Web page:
- Did Jinnah want Pakistan to be a Secular Democracy?
Here it is worth pointing out that the word secular was never used by Jinnah to describe his Pakistan. Even when he was asked directly if he wanted Pakistan to be a secular or a theocratic state while he was clear that it will not be a theocratic state he was evasive on it being a secular state. So as to the first question we can say that he wanted Pakistan to be a modern democracy yet would not call it a secular democracy. However here we must pause for a second and ask what exactly is a secular state? A secular state is neutral in matters of religion and neither supports not opposes any particular set of religious beliefs or practices. As Professor Hoodbhoy puts it so well it is about creating a level playing field for citizens of every religious belief and practice. So when Jinnah repeatedly insisted that all citizens of Pakistan regardless of their religion would be considered equal was it any different from this definition of a secular state? Even if he did not use the word secular what he was describing was a secular state and in my opinion he avoided the word secular due to the silly misconception prevalent among a large section of Muslims that a secular state is an anti-religion and anti-Islam state where their religion will be banned.
- Did Jinnah want Pakistan to be an Islamic State?
Here the answer has to be yes for he repeatedly said so. However, we must ask what exactly did he understand is an Islamic state? Is it a state where all laws are framed as in Sharia and Quran as they were 1300 years ago? If that is what he wanted then why was he so vehemently opposed to Pakistan being a theocracy? For who would be ideal to lead a country to be run on 1300 years old religious laws but our Maulanas who are experts in this? Why would Maulana Maudodi, the most prominent scholar advocating a country run on the Islamic system oppose Jinnah calling him Kafir-a-Azam and his baby Na-Pakistan if what Jinnah was doing was creating such an Islamic state?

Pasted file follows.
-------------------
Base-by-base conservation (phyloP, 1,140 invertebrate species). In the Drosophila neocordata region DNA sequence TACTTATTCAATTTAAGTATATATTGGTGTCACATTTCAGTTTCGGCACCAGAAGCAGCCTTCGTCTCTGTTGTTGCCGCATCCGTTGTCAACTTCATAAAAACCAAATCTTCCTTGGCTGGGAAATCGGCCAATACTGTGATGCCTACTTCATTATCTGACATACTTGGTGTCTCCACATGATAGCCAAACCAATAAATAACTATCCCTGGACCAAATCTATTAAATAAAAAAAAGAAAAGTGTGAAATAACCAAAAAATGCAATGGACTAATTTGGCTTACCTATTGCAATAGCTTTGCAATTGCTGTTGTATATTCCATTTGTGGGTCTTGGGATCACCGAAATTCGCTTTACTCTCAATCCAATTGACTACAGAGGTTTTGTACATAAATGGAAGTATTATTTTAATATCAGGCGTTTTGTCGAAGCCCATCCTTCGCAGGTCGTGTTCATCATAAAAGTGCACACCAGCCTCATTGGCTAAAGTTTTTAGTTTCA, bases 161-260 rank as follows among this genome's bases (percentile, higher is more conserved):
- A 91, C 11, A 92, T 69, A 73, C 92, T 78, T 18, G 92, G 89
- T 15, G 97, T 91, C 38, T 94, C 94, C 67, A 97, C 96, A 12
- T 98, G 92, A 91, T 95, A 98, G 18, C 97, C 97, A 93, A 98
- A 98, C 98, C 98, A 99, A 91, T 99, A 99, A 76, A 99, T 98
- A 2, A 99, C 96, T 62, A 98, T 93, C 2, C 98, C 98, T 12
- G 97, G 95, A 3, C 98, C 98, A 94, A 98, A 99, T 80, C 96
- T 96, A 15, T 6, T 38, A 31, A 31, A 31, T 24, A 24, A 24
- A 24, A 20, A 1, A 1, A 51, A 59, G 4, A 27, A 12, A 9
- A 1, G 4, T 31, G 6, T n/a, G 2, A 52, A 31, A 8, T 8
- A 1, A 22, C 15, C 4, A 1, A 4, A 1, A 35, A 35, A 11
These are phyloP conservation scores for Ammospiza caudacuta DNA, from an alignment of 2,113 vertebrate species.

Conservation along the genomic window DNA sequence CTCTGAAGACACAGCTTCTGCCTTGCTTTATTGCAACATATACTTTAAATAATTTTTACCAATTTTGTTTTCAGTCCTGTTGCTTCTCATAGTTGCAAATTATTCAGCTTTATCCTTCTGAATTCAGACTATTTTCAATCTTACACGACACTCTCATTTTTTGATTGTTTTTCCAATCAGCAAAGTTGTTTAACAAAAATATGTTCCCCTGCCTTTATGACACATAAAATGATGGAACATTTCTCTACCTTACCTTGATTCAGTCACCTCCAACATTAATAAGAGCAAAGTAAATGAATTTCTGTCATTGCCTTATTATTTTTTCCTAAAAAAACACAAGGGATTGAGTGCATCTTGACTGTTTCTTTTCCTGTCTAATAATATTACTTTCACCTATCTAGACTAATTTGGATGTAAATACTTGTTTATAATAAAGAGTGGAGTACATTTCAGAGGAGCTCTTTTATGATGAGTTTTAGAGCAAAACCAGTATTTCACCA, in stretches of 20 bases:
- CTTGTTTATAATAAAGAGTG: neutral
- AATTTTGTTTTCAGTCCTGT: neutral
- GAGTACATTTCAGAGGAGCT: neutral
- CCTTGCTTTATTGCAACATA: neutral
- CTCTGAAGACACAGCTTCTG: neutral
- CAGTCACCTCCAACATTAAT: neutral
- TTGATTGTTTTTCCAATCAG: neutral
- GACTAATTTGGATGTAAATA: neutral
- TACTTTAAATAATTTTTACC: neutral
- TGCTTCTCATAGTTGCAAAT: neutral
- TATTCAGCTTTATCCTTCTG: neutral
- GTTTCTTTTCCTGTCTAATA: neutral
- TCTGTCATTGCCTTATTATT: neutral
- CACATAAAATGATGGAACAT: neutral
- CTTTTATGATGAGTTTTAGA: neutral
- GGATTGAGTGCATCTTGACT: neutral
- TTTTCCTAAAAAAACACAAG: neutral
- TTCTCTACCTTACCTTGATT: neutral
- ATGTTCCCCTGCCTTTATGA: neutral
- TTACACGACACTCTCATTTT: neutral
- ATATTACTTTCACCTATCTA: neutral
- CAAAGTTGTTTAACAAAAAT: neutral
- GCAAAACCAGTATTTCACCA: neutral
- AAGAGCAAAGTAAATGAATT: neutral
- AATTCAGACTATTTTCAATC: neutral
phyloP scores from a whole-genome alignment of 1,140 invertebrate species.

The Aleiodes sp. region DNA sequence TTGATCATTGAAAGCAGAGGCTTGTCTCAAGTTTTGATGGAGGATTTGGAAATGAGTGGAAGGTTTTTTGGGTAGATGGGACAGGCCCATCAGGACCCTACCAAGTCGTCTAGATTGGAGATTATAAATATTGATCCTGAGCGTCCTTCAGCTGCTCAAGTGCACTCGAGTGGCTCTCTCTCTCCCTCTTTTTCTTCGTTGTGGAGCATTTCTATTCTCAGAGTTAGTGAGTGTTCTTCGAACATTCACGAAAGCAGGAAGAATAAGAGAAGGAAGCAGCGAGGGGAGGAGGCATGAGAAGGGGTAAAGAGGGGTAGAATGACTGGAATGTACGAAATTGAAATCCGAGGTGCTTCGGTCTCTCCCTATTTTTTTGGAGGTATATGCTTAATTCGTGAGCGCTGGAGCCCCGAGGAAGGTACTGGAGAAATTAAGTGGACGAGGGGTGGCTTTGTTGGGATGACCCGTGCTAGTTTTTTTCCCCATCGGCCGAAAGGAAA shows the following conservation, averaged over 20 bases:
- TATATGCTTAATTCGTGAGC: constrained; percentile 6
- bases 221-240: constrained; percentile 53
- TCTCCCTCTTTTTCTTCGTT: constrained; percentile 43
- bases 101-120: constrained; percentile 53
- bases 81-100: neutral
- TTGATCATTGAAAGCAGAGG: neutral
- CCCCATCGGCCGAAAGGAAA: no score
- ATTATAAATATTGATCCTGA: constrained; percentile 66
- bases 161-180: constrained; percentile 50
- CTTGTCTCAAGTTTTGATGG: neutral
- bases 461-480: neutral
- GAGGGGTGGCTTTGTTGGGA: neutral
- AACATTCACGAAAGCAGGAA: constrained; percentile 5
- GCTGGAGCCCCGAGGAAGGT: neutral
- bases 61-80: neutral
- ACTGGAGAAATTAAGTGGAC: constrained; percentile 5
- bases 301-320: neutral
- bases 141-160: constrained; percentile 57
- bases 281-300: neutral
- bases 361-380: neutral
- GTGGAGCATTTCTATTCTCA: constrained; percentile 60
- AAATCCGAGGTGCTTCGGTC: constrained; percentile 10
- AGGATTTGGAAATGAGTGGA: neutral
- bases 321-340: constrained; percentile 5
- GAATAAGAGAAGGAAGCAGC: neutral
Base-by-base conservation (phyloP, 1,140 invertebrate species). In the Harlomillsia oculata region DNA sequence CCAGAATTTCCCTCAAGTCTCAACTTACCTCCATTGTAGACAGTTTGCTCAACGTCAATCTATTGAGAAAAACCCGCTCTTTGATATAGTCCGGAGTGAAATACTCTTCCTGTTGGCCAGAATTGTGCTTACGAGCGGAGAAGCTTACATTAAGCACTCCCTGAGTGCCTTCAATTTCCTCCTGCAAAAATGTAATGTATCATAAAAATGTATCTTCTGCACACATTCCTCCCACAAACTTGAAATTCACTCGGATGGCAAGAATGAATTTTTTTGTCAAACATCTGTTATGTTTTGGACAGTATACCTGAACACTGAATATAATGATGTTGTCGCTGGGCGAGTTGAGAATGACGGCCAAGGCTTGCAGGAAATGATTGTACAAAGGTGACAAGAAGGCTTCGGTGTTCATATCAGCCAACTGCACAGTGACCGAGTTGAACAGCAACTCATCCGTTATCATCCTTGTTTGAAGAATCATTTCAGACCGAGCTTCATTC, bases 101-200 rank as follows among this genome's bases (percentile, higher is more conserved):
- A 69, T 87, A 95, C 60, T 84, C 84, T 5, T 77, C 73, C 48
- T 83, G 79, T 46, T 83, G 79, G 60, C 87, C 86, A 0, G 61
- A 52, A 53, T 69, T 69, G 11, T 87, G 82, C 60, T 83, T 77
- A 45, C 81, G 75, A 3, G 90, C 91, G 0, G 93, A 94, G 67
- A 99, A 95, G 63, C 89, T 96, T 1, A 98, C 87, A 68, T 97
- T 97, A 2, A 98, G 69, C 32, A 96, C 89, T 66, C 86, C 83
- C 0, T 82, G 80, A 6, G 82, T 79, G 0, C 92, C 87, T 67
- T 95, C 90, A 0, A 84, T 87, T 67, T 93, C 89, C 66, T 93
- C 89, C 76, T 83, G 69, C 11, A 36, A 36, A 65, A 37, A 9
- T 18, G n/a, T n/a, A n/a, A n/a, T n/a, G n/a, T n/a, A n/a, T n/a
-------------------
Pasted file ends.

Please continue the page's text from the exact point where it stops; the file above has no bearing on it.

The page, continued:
I am afraid the truth is that whatever some people would like to infer from Jinnah’s words he never wanted a country run on established Sharia as it was known then and is known now. I am sure my learned friend and outstanding scholar of Pakistan history Professor Istiaq will disagree with me for he refers to a letter by Jinnah to Pir of Manki Sharif promising Sharia law in Pakistan, well I have seen that letter myself and it did not say anything like that though Professor sahib tells me there was another letter which was clearly for Islami Nizam but I have not seen it so cannot accept it as evidence without thorough scrutiny.
Yes Jinnah did want Pakistan to be an Islamic state, for to expect a country where 80-90% population is Muslim to be anything else would have sounded a bit silly. However it is quite clear and demonstrated by him for example when child marriage bill was being debated that Jinnah did not believe any law, even if it was considered divine, to be unchangeable in line with human development after discussion. In other words, while Jinnah was quite clear that the Islamic principles will be used in how Pakistan develops he made no promises that every Sharia law will be enforced in Pakistan regardless of how primitive and barbaric it looks to be in the light of modern human thought process.